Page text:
Naturally, one of the biggest concerns when adopting a dog is cost, specifically those related to medical care. These devices however could alert owners to possible health concerns much earlier in the illness’s development and not only save lives, but reduce the cost of remedy. If owners could learn to track their pet’s personal health via wearable technology, unexpected medical bills could be, if not avoided, largely reduced. With the burden of medical costs mitigated, we’ll surely see interest from the pet-loving community surge and that’ll only mean more adoptions… and new best friends.

Whistle is on the market now, and Voyce and FitBark are close behind.

by Max Goldenson
www.moderndogadoption.org

Basic Trick Training Techniques For Dogs

Teaching your dog tricks is a fun and educational part of being a pet owner. Not only does it help you create a stronger bond with your canine, it also teaches your dog confidence, obedience, and a sense of accomplishment. Unfortunately, there are many ways in which the process may be spoiled. If you use the wrong technique, or make a vital mistake, you can instead teach a dog fear or aggression instead. To avoid this, you can use one (or all) of the four basic techniques covered below.

dog training

Technique #1: Use Praise, Not Punishment

Too many dog owners believe they should punish their dogs for bad behavior. This is a terrible misconception. Instead of punishing bad behavior, you should be praising good behavior. You see, using praise can teach the dog confidence, obedience, and a sense of accomplishment. They will want to do as you ask because you are showing them it makes you happy.

Punishment, on the other hand, can have the exact opposite effect. Your dog will be doing as you ask them out of fear. You do not want to teach your dog fear. In addition to permanently harming a dog’s psyche, they may also lean towards aggressive behavior, which can be dangerous.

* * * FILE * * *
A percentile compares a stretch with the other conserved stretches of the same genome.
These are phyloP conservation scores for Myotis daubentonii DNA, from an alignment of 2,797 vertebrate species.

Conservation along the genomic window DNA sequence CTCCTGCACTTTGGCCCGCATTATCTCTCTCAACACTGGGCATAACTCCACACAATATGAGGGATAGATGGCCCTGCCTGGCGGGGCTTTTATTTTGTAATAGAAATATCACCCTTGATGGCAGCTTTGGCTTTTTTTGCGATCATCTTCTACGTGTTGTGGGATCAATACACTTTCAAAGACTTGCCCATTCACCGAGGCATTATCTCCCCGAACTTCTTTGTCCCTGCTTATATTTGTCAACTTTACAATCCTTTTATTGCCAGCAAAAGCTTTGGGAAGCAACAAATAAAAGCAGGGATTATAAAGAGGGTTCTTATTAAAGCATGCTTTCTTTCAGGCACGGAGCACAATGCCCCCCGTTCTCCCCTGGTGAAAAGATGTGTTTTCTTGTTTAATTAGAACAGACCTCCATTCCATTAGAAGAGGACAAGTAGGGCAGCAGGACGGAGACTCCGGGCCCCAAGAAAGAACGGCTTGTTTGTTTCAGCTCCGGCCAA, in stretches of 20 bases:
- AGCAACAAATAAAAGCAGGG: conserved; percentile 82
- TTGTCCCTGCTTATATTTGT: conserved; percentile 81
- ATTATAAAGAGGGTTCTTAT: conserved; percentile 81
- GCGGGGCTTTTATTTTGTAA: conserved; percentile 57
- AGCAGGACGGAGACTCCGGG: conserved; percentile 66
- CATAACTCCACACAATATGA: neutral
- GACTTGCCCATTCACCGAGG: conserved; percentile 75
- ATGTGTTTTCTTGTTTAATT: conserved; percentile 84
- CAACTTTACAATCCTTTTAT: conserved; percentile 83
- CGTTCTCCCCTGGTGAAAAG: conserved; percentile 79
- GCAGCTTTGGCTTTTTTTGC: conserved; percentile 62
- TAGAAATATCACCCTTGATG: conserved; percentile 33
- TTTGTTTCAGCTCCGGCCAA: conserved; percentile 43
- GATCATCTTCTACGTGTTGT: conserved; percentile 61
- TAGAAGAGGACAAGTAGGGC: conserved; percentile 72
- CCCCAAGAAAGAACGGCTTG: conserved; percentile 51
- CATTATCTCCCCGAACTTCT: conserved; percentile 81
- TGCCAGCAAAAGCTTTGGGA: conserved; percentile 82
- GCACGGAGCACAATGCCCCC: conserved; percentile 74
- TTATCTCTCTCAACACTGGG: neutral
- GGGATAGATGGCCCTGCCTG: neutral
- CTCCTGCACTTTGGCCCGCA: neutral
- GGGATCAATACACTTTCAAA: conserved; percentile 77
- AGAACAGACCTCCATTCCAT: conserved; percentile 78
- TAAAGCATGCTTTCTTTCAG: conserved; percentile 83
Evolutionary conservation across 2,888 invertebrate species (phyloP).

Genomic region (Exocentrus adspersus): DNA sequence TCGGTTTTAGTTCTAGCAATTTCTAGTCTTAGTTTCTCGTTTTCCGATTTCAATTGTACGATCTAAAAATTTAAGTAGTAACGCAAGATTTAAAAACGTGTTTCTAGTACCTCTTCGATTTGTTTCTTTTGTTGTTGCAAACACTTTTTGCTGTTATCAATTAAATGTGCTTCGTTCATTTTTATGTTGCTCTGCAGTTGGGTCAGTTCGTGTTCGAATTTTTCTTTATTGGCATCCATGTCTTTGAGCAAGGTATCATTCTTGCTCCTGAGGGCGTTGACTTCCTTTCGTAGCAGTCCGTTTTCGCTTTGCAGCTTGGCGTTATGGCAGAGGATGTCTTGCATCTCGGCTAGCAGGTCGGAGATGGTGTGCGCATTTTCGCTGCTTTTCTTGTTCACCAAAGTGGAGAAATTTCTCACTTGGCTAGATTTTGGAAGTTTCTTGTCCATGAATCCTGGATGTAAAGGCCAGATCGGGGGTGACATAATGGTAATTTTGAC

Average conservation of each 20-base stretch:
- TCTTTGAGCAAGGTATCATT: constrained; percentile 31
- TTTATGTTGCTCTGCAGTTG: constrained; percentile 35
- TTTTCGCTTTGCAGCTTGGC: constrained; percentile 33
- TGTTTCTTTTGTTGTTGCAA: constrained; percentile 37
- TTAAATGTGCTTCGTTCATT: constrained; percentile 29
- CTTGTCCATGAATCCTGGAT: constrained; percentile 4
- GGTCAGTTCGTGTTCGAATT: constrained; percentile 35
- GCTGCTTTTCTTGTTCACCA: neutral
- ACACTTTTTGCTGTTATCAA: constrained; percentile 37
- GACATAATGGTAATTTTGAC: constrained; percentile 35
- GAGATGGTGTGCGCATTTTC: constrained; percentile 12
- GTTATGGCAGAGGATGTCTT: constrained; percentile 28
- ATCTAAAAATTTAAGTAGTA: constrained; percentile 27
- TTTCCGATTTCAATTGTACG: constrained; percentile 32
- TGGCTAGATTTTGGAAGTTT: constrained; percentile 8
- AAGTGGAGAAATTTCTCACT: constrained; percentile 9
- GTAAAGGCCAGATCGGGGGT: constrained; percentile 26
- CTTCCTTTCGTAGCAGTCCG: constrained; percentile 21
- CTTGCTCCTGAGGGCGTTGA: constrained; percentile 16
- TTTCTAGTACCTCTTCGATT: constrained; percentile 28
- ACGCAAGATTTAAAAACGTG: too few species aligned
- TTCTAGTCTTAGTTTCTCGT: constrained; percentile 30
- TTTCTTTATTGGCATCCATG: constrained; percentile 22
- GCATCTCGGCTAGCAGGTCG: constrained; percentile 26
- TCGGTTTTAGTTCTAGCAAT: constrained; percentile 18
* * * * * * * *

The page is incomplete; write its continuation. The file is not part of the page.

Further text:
Forget spanking, crating, or yelling at your dog when they do something wrong. When they do something good, such as master a new trick or a portion of a new trick, tell them they did a good job. Use treats, a friendly pat on the head, a scratch behind the ears, and a simple “good job!” to show them they have done well.

Technique #2: Be Consistent, But Don’t Overdo It

Training sessions must be done on a consistent schedule. Decide when you will focus on training, and stick to it. Depending on your schedule, this may be every day or slightly less often. It isn’t just about consistency, however. Dogs have attention spans much like that of children, so you will want to keep your sessions short, but not too short. Sessions which are too long will make your dog bored; Too short sessions will not allow your dog to learn anything. Fifteen minutes is generally a good amount of time to aim for.

Here are a few tips for making this technique work:

  • Never skip a training session.
  • Choose a time of the day where you are generally free, so you will be able to stick to it.
  • Use a timer so your sessions don’t inadvertently run too long.

Technique #3: Always End Training On A Good Note

Although you need to be consistent, there are times when ending a few minutes early or a few minutes late is a better idea. Why? You need to try and always end your training sessions on a good note, because, like humans, a dog’s memory works backwards. Your dog will remember the final minute or two of their training session more clearly than anything else.